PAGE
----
Iowa expects to have competitive races in the fall for a Senate seat and potentially for all four of its House seats. A Republican strategist who works for candidates in Iowa and other battleground states said if Mr. Trump continued his attacks on mail voting, it would significantly damage many of his clients in tough races.
To be sure, some partisan differences in mail voting trace to the electoral landscape of specific races. Some districts with competitive House primaries for Republicans but not for Democrats have had higher Republican participation. In Iowa’s Fourth District, where Representative Steve King, a vulnerable Republican, faces four primary challengers, Republican requests for mail ballots outpace those from Democrats.
Both parties expect record turnout nationwide in November. The most polarizing president of modern times seeks a second term. Majorities in both houses of Congress are in the balance. Voters with strong partisan views will most likely cast ballots by whatever means available, whether mailing them in, showing up at early-voting locations or turning out on Election Day.
It is the voters who don’t turn out like clockwork, many of whom have weak partisan identities, who can make a crucial difference in close-fought races. Those are the voters some Republicans fear will be lost to the party if mail voting is not embraced.
“The president has his viewpoint and we have ours; we’re trying to win elections,” said Dave Millage, the Republican chair of Scott County in Iowa. He anticipated that mail voting would also be popular in November, when Iowa Republicans will be defending a vulnerable senator, Joni Ernst, as well as trying to flip a congressional seat in the Second District, which includes Scott County.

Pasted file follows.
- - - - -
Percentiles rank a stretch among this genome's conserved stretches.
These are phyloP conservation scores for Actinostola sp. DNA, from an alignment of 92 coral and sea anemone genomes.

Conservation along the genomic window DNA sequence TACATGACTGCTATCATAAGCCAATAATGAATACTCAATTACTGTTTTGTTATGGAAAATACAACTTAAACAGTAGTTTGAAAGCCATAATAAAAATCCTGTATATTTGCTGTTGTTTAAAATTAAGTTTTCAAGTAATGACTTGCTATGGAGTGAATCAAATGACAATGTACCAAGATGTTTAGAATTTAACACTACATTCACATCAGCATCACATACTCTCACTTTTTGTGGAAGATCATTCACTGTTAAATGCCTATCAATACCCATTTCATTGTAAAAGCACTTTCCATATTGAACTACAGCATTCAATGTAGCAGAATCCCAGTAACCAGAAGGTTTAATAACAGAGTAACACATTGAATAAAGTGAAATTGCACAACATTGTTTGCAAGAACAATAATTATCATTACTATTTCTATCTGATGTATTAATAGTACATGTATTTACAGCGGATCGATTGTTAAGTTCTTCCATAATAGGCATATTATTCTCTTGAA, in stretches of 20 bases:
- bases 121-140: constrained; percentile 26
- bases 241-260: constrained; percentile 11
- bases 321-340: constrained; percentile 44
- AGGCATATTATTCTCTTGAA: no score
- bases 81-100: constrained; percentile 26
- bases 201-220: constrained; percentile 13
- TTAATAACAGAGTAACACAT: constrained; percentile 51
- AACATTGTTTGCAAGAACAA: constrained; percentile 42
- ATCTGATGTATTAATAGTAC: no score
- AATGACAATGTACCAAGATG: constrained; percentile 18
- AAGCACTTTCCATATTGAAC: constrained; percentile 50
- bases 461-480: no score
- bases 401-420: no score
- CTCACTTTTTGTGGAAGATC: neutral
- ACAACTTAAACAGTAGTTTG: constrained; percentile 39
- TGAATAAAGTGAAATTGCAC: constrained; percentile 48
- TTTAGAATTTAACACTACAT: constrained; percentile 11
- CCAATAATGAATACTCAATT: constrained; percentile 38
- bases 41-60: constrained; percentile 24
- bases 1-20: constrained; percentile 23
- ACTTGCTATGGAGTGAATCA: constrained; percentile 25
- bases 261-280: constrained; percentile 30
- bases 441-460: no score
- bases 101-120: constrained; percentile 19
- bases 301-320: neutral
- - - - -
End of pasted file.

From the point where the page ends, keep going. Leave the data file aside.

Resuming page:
“We will call everybody to request an absentee ballot and make sure they get them in,” Mr. Millage said. “You bank that vote, you don’t have to spend money to get them out to vote. You can cross them off the list.”
But so far, Mr. Trump’s disparagement of mail voting is winning out in Scott County, which encompasses Davenport. As of Monday, 10,344 Democrats had voted by mail, or 66 percent of the total, compared with 5,342 Republicans. Only 54 percent of county voters who are registered with a party are Democrats. Moreover, Republicans have a contested primary for the open House seat while Democrats do not.
Before Mr. Trump made mail voting toxic to many of his grass-roots supporters, it was widely used in many states, including some in which more Republicans than Democrats tended to vote absentee.
It was Republican majorities in the Pennsylvania Legislature that passed a bill last year expanding no-excuse mail voting to any registered voter. It was signed into law by Gov. Tom Wolf, a Democrat.